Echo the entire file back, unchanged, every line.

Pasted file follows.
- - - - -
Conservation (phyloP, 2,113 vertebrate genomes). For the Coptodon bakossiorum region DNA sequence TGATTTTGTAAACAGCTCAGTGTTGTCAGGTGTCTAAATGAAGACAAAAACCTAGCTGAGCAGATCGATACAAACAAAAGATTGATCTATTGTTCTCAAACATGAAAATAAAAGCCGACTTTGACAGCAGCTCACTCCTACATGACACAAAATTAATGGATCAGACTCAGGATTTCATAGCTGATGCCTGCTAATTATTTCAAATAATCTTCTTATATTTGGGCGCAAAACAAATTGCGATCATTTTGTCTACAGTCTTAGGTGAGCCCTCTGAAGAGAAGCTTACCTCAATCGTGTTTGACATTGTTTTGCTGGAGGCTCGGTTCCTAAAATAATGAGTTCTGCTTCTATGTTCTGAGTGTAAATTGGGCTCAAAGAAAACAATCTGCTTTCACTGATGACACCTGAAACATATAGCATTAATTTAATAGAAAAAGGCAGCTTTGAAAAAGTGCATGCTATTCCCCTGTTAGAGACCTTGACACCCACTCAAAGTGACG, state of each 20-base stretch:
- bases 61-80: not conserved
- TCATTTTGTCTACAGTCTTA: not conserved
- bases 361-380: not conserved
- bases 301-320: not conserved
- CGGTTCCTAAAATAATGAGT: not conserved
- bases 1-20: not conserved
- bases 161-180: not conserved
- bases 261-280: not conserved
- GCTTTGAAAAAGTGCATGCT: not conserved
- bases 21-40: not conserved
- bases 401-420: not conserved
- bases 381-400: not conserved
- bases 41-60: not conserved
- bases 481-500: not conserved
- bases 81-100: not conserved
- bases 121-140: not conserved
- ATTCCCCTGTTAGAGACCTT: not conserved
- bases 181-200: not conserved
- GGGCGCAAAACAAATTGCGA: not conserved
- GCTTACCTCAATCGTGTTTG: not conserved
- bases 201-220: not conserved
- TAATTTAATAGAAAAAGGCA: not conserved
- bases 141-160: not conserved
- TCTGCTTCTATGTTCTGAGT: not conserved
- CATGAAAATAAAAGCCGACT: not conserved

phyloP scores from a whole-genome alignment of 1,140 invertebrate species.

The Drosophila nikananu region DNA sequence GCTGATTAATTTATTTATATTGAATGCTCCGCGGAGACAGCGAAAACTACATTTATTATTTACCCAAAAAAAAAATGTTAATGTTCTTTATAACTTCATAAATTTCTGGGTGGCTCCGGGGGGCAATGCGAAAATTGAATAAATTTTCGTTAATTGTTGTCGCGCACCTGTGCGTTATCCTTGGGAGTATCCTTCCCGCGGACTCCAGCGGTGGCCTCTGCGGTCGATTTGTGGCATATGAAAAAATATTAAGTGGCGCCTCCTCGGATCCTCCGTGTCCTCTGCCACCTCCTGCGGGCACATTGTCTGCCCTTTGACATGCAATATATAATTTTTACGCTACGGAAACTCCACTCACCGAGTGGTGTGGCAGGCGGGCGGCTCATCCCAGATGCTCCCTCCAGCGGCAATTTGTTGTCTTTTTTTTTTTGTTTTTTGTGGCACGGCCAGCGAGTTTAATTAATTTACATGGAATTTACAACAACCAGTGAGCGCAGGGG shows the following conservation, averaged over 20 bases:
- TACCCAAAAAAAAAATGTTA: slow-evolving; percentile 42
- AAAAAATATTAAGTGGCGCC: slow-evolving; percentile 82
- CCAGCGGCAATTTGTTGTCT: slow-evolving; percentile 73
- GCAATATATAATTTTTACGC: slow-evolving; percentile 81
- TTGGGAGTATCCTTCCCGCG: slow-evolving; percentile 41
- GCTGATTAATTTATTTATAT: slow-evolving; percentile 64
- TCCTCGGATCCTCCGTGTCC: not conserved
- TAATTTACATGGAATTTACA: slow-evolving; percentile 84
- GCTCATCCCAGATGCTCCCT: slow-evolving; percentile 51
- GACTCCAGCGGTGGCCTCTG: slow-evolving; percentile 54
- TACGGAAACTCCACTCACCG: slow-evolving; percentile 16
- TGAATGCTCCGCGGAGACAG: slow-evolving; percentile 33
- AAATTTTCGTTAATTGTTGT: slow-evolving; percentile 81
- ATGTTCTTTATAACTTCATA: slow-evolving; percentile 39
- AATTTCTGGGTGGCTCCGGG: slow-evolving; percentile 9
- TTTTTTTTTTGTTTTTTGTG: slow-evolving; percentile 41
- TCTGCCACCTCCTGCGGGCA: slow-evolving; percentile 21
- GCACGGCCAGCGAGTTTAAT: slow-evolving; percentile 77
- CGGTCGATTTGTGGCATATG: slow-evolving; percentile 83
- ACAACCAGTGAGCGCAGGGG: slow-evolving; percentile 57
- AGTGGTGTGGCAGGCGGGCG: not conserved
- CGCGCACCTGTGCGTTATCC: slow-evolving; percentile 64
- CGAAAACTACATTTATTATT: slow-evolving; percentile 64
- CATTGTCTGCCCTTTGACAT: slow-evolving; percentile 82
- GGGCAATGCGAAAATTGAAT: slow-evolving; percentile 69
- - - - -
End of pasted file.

Conservation (phyloP, 2,113 vertebrate genomes). For the Coptodon bakossiorum region DNA sequence TGATTTTGTAAACAGCTCAGTGTTGTCAGGTGTCTAAATGAAGACAAAAACCTAGCTGAGCAGATCGATACAAACAAAAGATTGATCTATTGTTCTCAAACATGAAAATAAAAGCCGACTTTGACAGCAGCTCACTCCTACATGACACAAAATTAATGGATCAGACTCAGGATTTCATAGCTGATGCCTGCTAATTATTTCAAATAATCTTCTTATATTTGGGCGCAAAACAAATTGCGATCATTTTGTCTACAGTCTTAGGTGAGCCCTCTGAAGAGAAGCTTACCTCAATCGTGTTTGACATTGTTTTGCTGGAGGCTCGGTTCCTAAAATAATGAGTTCTGCTTCTATGTTCTGAGTGTAAATTGGGCTCAAAGAAAACAATCTGCTTTCACTGATGACACCTGAAACATATAGCATTAATTTAATAGAAAAAGGCAGCTTTGAAAAAGTGCATGCTATTCCCCTGTTAGAGACCTTGACACCCACTCAAAGTGACG, state of each 20-base stretch:
- bases 61-80: not conserved
- TCATTTTGTCTACAGTCTTA: not conserved
- bases 361-380: not conserved
- bases 301-320: not conserved
- CGGTTCCTAAAATAATGAGT: not conserved
- bases 1-20: not conserved
- bases 161-180: not conserved
- bases 261-280: not conserved
- GCTTTGAAAAAGTGCATGCT: not conserved
- bases 21-40: not conserved
- bases 401-420: not conserved
- bases 381-400: not conserved
- bases 41-60: not conserved
- bases 481-500: not conserved
- bases 81-100: not conserved
- bases 121-140: not conserved
- ATTCCCCTGTTAGAGACCTT: not conserved
- bases 181-200: not conserved
- GGGCGCAAAACAAATTGCGA: not conserved
- GCTTACCTCAATCGTGTTTG: not conserved
- bases 201-220: not conserved
- TAATTTAATAGAAAAAGGCA: not conserved
- bases 141-160: not conserved
- TCTGCTTCTATGTTCTGAGT: not conserved
- CATGAAAATAAAAGCCGACT: not conserved

phyloP scores from a whole-genome alignment of 1,140 invertebrate species.

The Drosophila nikananu region DNA sequence GCTGATTAATTTATTTATATTGAATGCTCCGCGGAGACAGCGAAAACTACATTTATTATTTACCCAAAAAAAAAATGTTAATGTTCTTTATAACTTCATAAATTTCTGGGTGGCTCCGGGGGGCAATGCGAAAATTGAATAAATTTTCGTTAATTGTTGTCGCGCACCTGTGCGTTATCCTTGGGAGTATCCTTCCCGCGGACTCCAGCGGTGGCCTCTGCGGTCGATTTGTGGCATATGAAAAAATATTAAGTGGCGCCTCCTCGGATCCTCCGTGTCCTCTGCCACCTCCTGCGGGCACATTGTCTGCCCTTTGACATGCAATATATAATTTTTACGCTACGGAAACTCCACTCACCGAGTGGTGTGGCAGGCGGGCGGCTCATCCCAGATGCTCCCTCCAGCGGCAATTTGTTGTCTTTTTTTTTTTGTTTTTTGTGGCACGGCCAGCGAGTTTAATTAATTTACATGGAATTTACAACAACCAGTGAGCGCAGGGG shows the following conservation, averaged over 20 bases:
- TACCCAAAAAAAAAATGTTA: slow-evolving; percentile 42
- AAAAAATATTAAGTGGCGCC: slow-evolving; percentile 82
- CCAGCGGCAATTTGTTGTCT: slow-evolving; percentile 73
- GCAATATATAATTTTTACGC: slow-evolving; percentile 81
- TTGGGAGTATCCTTCCCGCG: slow-evolving; percentile 41
- GCTGATTAATTTATTTATAT: slow-evolving; percentile 64
- TCCTCGGATCCTCCGTGTCC: not conserved
- TAATTTACATGGAATTTACA: slow-evolving; percentile 84
- GCTCATCCCAGATGCTCCCT: slow-evolving; percentile 51
- GACTCCAGCGGTGGCCTCTG: slow-evolving; percentile 54
- TACGGAAACTCCACTCACCG: slow-evolving; percentile 16
- TGAATGCTCCGCGGAGACAG: slow-evolving; percentile 33
- AAATTTTCGTTAATTGTTGT: slow-evolving; percentile 81
- ATGTTCTTTATAACTTCATA: slow-evolving; percentile 39
- AATTTCTGGGTGGCTCCGGG: slow-evolving; percentile 9
- TTTTTTTTTTGTTTTTTGTG: slow-evolving; percentile 41
- TCTGCCACCTCCTGCGGGCA: slow-evolving; percentile 21
- GCACGGCCAGCGAGTTTAAT: slow-evolving; percentile 77
- CGGTCGATTTGTGGCATATG: slow-evolving; percentile 83
- ACAACCAGTGAGCGCAGGGG: slow-evolving; percentile 57
- AGTGGTGTGGCAGGCGGGCG: not conserved
- CGCGCACCTGTGCGTTATCC: slow-evolving; percentile 64
- CGAAAACTACATTTATTATT: slow-evolving; percentile 64
- CATTGTCTGCCCTTTGACAT: slow-evolving; percentile 82
- GGGCAATGCGAAAATTGAAT: slow-evolving; percentile 69